For many visitors, Victoria Falls international airport is the gateway to Zimbabwe.
The town of Victoria Falls is a great place to start a Zimbabwe holiday. Not only can you see the famous waterfalls, but there are also loads of exciting adventures in the town and its surrounding area.
You can expect everything from horseback safaris in the nearby Zambezi National Park to thrilling whitewater rafting in the Zambezi River.
An hour’s drive away from Victoria Falls, Hwange National Park is easily accessible and suitable for self-drivers without a 4×4, and a great destination to combine with spending a few days in Victoria Falls on safari.
To the east of Hwange and straddling the Zambian border, Lake Kariba is a popular destination for a relaxing few days onboard one of the many houseboats that ply the lake’s calm waters.
There are game-viewing safaris to do from your houseboat itself, but you can also stay at a lodge on an island or the mainland in Matusadona National Park, where you can do a Big Five safari.
If you travel to Lake Kariba, it makes sense to head further east and add Mana Pools National Park to your holiday itinerary. Mana Pools may not be Zimbabwe’s most easily accessible reserve (you’ll need to have a 4×4 to explore on your own), but this unspoiled wilderness is undoubtedly one of Africa’s most incredible parks and an excellent place to do walking safaris and canoeing safaris.
Victoria Falls is Zimbabwe’s most visited attraction and one of Africa’s most thrilling natural wonders: a vast expanse of cascading water roaring down 108m (354ft) high cliffs. Once you’ve seen the falls from the mist-drenched footpaths, you can get an aerial view in a helicopter by doing the flight of Angels – or for the brave – from the back of a tiny microlight.
Microflights over Victoria Falls
Besides waterfall-related activities, there are plenty of other adventures in the town next to the falls and the surrounding area. You can get your heart pumping on a whitewater rafting experience on the rapids of the Zambezi River, bungee jump off the bridge that connects Zimbabwe and Zambia, go gorge swinging and abseiling, or do a walking safari in the nearby Zambezi National Park.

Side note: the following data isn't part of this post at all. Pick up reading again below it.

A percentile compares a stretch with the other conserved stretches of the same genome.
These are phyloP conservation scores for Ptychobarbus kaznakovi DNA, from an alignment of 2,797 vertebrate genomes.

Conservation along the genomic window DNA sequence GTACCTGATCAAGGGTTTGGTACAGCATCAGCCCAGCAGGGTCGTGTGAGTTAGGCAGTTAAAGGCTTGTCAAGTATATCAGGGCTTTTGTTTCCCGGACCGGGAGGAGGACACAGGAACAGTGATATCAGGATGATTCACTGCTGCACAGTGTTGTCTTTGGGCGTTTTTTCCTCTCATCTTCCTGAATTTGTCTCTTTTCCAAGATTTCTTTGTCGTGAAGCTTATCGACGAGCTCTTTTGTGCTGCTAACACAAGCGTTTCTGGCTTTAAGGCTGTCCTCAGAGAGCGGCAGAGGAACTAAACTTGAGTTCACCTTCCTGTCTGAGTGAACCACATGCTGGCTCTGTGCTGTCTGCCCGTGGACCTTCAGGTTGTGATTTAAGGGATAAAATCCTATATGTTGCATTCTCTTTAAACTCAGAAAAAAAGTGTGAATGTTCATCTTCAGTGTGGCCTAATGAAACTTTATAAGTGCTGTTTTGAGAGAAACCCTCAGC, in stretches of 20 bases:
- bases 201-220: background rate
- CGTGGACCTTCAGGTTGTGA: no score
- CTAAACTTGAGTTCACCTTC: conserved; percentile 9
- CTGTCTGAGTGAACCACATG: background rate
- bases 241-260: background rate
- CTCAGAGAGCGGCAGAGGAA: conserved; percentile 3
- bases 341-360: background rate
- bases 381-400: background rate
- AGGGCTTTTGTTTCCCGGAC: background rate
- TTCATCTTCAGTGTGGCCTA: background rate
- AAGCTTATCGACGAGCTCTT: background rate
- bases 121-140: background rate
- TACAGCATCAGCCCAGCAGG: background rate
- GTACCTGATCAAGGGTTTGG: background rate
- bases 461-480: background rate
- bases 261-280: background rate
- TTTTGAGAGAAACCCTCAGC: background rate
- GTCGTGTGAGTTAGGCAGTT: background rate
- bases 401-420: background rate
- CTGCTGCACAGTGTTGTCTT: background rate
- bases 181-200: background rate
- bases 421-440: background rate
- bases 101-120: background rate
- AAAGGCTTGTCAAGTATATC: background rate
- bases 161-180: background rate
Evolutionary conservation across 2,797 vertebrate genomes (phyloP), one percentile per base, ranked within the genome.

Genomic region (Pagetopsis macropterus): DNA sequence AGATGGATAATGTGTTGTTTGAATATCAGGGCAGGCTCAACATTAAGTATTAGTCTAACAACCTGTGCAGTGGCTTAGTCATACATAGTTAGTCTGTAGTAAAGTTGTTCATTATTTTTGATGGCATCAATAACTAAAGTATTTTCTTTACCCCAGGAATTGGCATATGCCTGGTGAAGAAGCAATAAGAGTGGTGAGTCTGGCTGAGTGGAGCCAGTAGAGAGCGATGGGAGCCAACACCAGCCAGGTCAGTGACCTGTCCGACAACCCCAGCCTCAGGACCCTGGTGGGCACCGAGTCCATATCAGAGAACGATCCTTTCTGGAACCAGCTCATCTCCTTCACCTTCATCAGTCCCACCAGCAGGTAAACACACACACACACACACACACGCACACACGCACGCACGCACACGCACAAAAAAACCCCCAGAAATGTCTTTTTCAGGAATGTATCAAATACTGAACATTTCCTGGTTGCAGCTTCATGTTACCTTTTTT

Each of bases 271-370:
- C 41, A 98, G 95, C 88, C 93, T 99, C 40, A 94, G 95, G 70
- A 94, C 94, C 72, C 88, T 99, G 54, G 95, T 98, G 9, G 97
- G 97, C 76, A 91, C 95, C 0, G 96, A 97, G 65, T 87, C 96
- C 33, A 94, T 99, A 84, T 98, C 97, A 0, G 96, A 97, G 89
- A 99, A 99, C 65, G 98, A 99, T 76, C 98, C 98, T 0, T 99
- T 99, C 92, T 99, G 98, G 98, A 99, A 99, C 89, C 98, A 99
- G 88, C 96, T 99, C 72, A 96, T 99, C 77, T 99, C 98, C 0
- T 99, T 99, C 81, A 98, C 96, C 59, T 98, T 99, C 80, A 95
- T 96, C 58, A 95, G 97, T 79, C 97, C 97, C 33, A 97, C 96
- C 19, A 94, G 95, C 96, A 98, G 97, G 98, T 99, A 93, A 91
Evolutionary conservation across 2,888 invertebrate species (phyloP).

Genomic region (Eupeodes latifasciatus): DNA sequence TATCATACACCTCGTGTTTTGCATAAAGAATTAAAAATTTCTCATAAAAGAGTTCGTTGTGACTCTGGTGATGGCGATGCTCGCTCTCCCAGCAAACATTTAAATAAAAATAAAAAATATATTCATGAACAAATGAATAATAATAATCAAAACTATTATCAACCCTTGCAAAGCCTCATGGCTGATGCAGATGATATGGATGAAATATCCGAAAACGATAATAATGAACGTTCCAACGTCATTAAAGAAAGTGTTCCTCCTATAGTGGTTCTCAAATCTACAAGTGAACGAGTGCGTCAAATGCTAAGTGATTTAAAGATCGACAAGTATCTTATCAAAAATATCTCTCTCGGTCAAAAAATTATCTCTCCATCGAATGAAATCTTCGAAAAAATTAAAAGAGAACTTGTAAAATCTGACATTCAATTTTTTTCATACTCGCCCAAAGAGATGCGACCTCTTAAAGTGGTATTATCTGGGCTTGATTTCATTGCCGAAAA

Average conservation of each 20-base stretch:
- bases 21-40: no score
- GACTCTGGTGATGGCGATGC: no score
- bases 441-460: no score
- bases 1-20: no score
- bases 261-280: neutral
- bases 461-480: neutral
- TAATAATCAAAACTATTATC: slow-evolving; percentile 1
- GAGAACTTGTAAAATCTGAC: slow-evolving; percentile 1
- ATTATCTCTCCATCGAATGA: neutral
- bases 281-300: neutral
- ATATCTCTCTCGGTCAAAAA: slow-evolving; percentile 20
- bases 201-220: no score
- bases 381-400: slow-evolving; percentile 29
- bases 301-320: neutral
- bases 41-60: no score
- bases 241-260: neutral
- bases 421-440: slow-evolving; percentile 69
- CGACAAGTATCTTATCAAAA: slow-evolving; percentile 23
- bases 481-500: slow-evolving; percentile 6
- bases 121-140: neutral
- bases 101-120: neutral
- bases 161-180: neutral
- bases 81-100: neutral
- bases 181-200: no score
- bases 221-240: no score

Hwange National Park is one of Africa’s prime safari destinations, with abundant wildlife – more than 100 species of mammals, including massive herds of elephants, Black and White rhinos, lots of lions and buffalo, and rarer species such as sable and roan antelope.
The dry season here is superb for wildlife watching, as both predators and prey congregate in huge concentrations around the park’s manmade waterholes.
The immense watery wilderness of Lake Kariba is a relaxing get-away-from-it-all destination where you can stay on a houseboat for a few days and explore the lake’s bird and animal life, go fishing, or just soak up the sun on deck.
Matusadona National Park, which lies on the shores of Lake Kariba, is a beautiful Big Five safari reserve where you can view wildlife from boats on the lake or from lodges in the north of the park or on islands.
The park is perfect for buffalo, leopards, hyenas, and lions. More than 240 species of birds, including an impressive array of water birds, make it an ideal destination for a birding safari.
For a wild safari adventure, there aren’t many better places on the continent than Mana Pools National Park, a haven for abundant animal life.
Expect to see massive elephant herds, lots of buffalo, high concentrations of wild dogs, lions, leopards, and cheetahs in a stunning riverine habitat.
You can explore the park by 4×4 or experience this magical wilderness by doing a canoe safari, paddling along the Zambezi River, and camping out under the stars on islands. It’s also a top destination for walking safaris, with some of the best guides in Africa.
While difficult to access and low on animal density, Chizarira National Park rewards intrepid safari travelers who come for a truly wild off-the-beaten-track experience in a breathtaking landscape of rugged gorges and ravines as well as for the chance to spot leopards.
- For the best wildlife viewing in northern Zimbabwe’s parks, you should visit during the dry winter months of June to October, when vegetation is thinner, and animals gather around water sources, making them very easy to spot. During this popular travel period, camps in Mana Pools get booked up far in advance, so be sure to plan your lodging several months before.
Most roads in Mana Pools National Park are closed from November to April, so the best way to explore the park in these rainy months is by canoe.
Hwange National Park is the easiest reserve for accessibility and self-driving, while the other parks are a bit more challenging and require hiring a 4×4 and a bit of planning. Matusadona National Park is only accessible by boat, small plane, or by a difficult 4×4 road, while Chizarira is the least accessible, with challenging tracks even for 4×4 drivers (and most roads inaccessible during the rainy summer months).